The Women of the Beat Generation

Anne Waldman, perhaps one of the most prolific of female beat writers, played a role in bringing the issues that women face into a public sphere – in both her essays and prose. The writings of Anne Waldman, as Ronna C. Johnson and Nancy M. Grace tell us, ‘not only incorporate beat perspectives but [also] extend through and beyond beat into a women-centred, countercultural idiom.’ On the recovery of women Beat writers Anne Waldman tells us how ‘it is necessary to bring the female persona, the feminine principle, feminist concerns, the sense of the women’s struggle as wives, lovers, mothers, artists, breadwinners… into the whole macrocosm that is the beat literary movement.’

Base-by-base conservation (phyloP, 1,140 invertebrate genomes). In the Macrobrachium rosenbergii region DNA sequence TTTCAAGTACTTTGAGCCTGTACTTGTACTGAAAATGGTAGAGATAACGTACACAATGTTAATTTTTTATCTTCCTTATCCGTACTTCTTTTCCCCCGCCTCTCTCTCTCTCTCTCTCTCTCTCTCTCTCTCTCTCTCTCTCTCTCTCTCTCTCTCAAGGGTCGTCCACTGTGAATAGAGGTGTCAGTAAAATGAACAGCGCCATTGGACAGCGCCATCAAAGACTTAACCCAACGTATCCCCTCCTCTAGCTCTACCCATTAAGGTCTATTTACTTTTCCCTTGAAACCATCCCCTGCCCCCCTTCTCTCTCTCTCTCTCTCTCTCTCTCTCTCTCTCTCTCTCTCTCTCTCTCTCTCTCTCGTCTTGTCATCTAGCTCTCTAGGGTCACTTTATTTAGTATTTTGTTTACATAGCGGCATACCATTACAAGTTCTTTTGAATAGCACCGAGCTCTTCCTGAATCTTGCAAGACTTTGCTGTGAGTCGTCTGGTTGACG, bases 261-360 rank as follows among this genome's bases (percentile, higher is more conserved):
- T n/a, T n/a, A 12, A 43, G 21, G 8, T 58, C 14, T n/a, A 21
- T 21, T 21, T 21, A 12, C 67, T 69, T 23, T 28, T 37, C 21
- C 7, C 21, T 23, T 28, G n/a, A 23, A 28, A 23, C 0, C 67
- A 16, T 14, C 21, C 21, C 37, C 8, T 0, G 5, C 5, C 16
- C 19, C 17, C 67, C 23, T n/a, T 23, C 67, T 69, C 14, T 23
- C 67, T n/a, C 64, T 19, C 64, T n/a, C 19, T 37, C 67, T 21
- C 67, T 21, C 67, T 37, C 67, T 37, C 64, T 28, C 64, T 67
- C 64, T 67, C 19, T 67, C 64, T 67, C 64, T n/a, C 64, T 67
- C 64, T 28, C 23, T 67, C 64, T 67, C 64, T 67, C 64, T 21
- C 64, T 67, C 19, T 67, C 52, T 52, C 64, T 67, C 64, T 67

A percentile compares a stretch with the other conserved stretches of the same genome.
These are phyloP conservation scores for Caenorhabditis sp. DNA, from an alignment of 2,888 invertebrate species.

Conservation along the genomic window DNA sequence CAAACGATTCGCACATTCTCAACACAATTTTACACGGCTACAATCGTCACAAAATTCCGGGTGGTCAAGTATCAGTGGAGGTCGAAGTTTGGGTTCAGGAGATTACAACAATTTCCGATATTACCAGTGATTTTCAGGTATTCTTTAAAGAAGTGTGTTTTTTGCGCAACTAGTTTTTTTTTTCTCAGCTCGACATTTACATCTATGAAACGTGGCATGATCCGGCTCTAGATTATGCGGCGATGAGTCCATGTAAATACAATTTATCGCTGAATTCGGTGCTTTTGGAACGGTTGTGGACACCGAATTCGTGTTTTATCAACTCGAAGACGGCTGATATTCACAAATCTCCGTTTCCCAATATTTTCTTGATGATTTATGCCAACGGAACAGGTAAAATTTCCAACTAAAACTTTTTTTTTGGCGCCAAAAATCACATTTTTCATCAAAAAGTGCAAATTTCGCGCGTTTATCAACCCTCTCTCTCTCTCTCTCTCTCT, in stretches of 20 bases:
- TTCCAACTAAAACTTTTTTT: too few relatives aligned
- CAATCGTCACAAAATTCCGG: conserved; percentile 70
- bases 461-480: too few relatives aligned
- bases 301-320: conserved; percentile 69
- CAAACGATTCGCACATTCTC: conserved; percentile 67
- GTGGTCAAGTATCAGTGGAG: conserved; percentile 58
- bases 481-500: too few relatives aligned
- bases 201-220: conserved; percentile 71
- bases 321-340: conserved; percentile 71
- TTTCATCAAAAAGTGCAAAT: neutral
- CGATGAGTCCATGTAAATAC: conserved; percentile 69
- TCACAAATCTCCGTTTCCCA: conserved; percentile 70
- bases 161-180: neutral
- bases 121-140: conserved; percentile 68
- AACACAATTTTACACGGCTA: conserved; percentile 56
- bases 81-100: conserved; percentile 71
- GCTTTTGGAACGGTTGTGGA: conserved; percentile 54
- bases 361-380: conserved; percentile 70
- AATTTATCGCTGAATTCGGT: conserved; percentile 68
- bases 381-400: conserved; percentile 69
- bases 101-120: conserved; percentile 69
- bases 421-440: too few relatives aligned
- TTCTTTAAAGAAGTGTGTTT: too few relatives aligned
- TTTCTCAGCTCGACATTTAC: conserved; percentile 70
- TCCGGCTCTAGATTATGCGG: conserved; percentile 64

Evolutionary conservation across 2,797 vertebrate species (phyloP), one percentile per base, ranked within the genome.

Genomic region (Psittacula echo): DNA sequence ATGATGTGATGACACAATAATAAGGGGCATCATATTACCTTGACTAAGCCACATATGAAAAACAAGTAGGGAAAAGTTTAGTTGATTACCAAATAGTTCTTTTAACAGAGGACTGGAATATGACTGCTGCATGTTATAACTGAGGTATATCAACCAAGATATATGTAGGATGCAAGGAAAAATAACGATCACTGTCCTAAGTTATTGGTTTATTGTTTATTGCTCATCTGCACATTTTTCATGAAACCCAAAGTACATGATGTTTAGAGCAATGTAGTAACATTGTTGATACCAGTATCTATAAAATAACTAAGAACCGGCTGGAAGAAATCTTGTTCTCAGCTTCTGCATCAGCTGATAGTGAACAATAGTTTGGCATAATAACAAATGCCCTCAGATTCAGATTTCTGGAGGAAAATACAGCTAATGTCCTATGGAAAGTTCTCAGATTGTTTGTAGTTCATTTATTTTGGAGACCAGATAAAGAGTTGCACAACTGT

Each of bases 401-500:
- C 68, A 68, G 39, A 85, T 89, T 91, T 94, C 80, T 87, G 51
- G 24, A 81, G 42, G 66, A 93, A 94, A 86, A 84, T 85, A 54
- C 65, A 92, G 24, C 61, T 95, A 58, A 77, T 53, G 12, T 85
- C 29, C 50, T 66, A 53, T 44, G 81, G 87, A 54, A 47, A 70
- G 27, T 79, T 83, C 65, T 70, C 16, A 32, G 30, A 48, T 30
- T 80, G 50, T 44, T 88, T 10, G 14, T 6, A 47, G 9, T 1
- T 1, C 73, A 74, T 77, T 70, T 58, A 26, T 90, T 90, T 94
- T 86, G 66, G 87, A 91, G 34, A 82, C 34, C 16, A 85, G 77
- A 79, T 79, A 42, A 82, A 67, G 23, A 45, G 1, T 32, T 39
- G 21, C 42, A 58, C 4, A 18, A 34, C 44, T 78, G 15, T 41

The Waldman poem Fast Speaking Woman, from the collection of the same name, is a chant-based mantra that’s primary focus is to speak to everywoman; she states, ‘I had in my head that I would do a list-chant telling all the kinds of women there are to be.’ The poem begins with the citation, ‘“I is another “- Rimbaud. The poem itself is an impassioned monologue using mainly the prefix ‘I am the/a…’ used to denote the different characters of women; ‘I’m the abandoned woman… the absinthe women… I’m the girl under an old fashioned duress.’ The Beat life she led inevitably led to her realisation of the issues faced by women. In an interview Waldman speaks about the many ‘interesting creative women’ she knew ‘who become junkies for their boyfriends, who stole for their boyfriends, who concealed their poetry and artistic aspirations, who slept around to be popular, who had serious eating disorders, who concealed their unwanted pregnancies raising money for abortions.’